Henry travels to More’s London home where More is nowhere to be found. After searching for him, More arrives back at his home at the last minute before Henry arrives. The two men talk, and More reminds Henry he promised not to ask More about his position on the divorce. Henry becomes angry, and he tells More he will not press him for his opinion on the divorce. However, More must promise not to speak out against the divorce publicly. After Henry leaves, More’s wife Alice begs More to reconsider his stance. She wants More to do whatever Henry asks of him in order to stay in his favor. Then Rich shows up and tells More Cromwell and Chapuys are trying to find information to blackmail More. Rich, however, uses this information to blackmail More himself and asks for a better job. More refuses. Feeling rejected and embarrassed, Rich meets with Cromwell and tells him about the silver cup More received as an unknowing bribe. In return for this information, Cromwell gives Rich a job.

Back in Parliament, the Act of Supremacy was passed. This act would establish England will be Protestant and follow the Church of England. Henry, as king, will act as the head of the church. The act has not become fully realized, though, as it still needs the bishops of England to pass it. More is more diligent than ever. He says if the bishops pass the act, he will resign his newly-acquired position. He is adamant and insists he will not explain himself or his position to anyone but the king. His family pleads with him to change his mind, but he refuses. He receives a letter from the king of Spain commending him for his decision.

By now, Henry has received word of More’s resistance. He tells Cromwell he plans to persecute More, but he needs more evidence against him. Cromwell meets with the Duke of Norfolk and tells him about the silver cup bribe. However, Norfolk pokes holes in this evidence and tells Cromwell More gave the cup away once he realized it was a bribe. Cromwell leaves in order to find more evidence against More.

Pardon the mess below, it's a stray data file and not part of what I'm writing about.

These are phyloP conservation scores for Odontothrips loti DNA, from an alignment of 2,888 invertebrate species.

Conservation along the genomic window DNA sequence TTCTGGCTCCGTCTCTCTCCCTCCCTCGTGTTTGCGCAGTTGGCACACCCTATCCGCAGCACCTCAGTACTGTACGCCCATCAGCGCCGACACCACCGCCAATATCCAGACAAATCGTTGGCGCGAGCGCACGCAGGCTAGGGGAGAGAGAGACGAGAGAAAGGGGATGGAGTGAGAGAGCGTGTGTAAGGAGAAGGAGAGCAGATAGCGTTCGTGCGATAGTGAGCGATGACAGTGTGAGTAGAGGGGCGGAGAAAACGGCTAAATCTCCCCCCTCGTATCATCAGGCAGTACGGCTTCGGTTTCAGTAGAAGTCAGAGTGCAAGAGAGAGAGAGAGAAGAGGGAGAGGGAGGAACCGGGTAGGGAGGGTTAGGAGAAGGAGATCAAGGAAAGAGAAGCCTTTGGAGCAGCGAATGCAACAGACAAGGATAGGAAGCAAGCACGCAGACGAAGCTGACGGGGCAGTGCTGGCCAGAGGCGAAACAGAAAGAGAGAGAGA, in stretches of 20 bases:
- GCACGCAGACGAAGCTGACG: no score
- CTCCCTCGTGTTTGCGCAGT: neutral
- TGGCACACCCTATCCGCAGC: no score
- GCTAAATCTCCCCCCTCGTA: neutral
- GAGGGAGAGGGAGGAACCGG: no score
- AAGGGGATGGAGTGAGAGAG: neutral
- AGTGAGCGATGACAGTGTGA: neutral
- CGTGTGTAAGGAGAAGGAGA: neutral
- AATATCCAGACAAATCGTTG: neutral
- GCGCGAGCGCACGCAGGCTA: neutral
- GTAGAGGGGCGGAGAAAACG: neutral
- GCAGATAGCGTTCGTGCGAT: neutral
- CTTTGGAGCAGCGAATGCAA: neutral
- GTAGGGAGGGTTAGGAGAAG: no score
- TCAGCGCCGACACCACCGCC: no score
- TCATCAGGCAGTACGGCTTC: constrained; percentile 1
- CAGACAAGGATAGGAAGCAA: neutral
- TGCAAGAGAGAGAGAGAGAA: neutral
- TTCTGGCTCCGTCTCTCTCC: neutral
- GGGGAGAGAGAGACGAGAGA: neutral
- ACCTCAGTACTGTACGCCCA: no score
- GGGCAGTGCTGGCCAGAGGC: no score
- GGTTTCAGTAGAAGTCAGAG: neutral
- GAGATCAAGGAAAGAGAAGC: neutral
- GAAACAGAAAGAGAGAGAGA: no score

Later, Cromwell calls More into his office and begins to cite charges against him. He says More was sympathizing with an enemy and had taken credit for a book written by Henry. He then reads More a letter in which the king calls More a villain. While More was able to wave off the other two accusations, the king’s words hurt him.

More meets with Norfolk outside Cromwell’s office. He tells Norfolk being his friend is a liability. Being friends with More could mean Norfolk would be considered a conspirator against the king. After the discussion, the scene changes to More’s imprisonment. Parliament signed another act into law stating all of Henry’s subjects must swear an oath of allegiance to Henry and his new capacity as the head of the Church of England. Also, the act states the subjects must fully agree and support Henry’s divorce from Catherine. Refusing to swear the oath, More ends up in prison.

Many people come to try to change More’s mind, including his family. When visiting More, Alice finally comes to understand why More took the position that he did. They reconcile their differences and rekindle their love. At More’s trial, Rich gives false testimony saying More vocally denied Henry as the true ruler of the church. Before he is beheaded, More gives a speech about the evils of a government that would condemn a man to death for being quiet about his opinions.